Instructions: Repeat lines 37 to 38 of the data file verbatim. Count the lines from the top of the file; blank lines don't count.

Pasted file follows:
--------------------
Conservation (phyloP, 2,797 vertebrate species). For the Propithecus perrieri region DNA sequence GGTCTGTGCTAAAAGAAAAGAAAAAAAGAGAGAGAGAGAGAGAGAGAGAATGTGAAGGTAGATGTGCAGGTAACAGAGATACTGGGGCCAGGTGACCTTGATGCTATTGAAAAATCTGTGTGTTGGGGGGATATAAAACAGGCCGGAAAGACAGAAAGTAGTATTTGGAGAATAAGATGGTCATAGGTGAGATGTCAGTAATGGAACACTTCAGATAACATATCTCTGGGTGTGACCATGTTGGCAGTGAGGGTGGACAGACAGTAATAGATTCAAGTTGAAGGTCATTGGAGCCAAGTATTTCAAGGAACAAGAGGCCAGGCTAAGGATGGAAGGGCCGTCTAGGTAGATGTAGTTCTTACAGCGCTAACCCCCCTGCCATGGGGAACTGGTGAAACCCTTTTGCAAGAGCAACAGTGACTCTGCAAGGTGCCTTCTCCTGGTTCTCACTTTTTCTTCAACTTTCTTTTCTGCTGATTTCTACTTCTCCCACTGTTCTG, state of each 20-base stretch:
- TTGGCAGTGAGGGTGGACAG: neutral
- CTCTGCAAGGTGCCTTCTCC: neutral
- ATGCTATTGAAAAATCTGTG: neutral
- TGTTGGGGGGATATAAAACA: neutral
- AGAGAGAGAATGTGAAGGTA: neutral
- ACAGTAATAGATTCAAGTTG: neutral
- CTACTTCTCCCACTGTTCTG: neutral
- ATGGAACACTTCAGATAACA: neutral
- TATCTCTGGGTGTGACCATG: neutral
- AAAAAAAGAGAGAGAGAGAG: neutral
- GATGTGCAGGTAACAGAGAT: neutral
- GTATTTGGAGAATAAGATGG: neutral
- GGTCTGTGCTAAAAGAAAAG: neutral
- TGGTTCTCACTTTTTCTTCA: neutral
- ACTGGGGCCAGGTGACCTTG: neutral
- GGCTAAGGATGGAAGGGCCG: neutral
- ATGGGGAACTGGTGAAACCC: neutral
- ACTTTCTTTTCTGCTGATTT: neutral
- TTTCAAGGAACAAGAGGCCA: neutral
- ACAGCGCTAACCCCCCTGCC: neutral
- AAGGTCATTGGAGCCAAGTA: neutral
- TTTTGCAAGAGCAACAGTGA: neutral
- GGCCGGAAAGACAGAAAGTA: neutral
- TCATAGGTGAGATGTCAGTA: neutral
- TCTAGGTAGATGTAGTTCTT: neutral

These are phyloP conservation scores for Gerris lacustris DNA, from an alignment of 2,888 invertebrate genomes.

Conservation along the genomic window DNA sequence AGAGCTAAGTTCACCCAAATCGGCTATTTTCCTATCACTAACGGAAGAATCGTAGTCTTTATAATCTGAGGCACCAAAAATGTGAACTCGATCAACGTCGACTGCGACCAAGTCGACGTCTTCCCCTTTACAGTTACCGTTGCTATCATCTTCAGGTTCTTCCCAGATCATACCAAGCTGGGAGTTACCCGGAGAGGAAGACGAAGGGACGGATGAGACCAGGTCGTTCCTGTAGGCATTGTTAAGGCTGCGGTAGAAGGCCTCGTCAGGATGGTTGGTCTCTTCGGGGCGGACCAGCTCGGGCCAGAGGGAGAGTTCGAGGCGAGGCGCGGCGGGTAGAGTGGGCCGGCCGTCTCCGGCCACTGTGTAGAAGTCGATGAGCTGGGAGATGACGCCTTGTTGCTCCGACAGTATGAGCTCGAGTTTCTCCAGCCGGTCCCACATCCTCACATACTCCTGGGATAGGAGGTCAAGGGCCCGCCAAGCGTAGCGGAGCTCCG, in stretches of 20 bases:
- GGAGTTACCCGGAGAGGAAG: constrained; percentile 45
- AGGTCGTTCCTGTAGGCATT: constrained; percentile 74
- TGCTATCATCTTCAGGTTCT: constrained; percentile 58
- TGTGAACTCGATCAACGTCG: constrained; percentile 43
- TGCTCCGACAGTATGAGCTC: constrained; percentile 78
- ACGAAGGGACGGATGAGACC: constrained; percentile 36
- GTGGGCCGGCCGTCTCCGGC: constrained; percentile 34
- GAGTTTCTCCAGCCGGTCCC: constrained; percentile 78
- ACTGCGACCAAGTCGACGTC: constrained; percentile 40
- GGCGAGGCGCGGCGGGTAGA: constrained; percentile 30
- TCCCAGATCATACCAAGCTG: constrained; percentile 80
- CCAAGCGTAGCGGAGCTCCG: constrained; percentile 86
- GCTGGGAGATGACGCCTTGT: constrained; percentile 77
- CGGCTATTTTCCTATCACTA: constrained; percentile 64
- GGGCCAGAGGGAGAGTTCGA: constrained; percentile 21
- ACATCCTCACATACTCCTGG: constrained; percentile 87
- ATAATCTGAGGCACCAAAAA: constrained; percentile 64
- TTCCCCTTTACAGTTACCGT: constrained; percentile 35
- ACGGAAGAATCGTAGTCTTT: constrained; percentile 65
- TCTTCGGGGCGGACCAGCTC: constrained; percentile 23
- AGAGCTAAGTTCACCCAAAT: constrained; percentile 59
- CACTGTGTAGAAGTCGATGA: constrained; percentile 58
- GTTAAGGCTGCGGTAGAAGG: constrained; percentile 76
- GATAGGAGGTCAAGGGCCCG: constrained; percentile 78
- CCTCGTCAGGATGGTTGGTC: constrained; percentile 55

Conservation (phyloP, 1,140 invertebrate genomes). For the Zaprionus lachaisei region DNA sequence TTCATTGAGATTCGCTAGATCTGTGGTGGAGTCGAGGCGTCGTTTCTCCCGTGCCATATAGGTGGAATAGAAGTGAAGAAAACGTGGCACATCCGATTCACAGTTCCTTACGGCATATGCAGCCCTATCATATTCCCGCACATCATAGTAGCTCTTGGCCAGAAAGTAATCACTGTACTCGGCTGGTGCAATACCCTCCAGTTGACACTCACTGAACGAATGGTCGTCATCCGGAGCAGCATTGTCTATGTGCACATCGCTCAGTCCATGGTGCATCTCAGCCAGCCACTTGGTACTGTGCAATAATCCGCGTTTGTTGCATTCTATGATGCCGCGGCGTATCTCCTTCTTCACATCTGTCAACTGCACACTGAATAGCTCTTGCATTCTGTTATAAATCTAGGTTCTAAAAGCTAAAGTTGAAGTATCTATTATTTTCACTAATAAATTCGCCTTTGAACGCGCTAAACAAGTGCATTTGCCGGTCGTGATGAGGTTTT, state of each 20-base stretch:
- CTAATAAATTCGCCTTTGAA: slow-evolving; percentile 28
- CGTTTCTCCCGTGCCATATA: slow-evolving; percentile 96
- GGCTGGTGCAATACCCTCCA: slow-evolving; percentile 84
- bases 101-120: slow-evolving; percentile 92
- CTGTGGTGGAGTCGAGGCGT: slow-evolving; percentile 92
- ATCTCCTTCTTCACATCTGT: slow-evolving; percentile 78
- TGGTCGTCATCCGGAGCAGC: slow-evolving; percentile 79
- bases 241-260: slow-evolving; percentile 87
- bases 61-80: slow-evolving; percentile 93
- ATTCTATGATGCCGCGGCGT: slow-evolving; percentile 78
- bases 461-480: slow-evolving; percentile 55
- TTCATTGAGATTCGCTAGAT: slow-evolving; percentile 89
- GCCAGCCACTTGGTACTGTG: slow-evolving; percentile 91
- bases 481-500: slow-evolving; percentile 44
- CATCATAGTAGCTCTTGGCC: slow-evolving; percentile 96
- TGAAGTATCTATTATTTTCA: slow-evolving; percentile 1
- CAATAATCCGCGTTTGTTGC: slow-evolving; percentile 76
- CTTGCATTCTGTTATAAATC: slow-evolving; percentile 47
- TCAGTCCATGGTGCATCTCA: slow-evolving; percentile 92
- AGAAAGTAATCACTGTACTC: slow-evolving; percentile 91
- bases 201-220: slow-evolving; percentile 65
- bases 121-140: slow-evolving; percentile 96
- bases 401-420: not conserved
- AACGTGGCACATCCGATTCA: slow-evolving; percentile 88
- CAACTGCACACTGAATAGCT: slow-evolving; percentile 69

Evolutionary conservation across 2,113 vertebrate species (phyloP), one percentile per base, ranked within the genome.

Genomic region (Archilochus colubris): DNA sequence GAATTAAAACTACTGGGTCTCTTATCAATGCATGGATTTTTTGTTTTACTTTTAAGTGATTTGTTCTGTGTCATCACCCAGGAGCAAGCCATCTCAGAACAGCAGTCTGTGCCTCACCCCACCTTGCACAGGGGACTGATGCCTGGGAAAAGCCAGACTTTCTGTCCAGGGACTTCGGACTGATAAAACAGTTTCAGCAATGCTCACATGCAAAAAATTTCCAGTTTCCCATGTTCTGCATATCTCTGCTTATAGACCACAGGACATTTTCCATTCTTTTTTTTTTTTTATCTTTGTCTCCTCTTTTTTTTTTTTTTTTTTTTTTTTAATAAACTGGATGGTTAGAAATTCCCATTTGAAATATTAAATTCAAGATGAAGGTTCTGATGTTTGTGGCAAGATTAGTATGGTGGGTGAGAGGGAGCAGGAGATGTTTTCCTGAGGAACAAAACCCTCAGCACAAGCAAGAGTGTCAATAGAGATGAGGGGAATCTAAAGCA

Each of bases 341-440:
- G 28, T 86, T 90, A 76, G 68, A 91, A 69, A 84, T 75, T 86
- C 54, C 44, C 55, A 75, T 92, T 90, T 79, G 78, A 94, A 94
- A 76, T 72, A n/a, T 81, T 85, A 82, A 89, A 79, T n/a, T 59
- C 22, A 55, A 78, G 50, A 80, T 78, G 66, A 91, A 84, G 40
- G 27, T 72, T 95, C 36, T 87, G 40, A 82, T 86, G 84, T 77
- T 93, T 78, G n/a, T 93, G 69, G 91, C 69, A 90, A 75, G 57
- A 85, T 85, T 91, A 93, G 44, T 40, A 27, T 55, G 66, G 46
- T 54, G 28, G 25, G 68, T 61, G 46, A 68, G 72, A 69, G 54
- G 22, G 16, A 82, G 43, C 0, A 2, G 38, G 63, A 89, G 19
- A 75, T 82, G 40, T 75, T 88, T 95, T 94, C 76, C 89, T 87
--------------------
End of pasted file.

- ACTGCGACCAAGTCGACGTC: constrained; percentile 40
- GGCGAGGCGCGGCGGGTAGA: constrained; percentile 30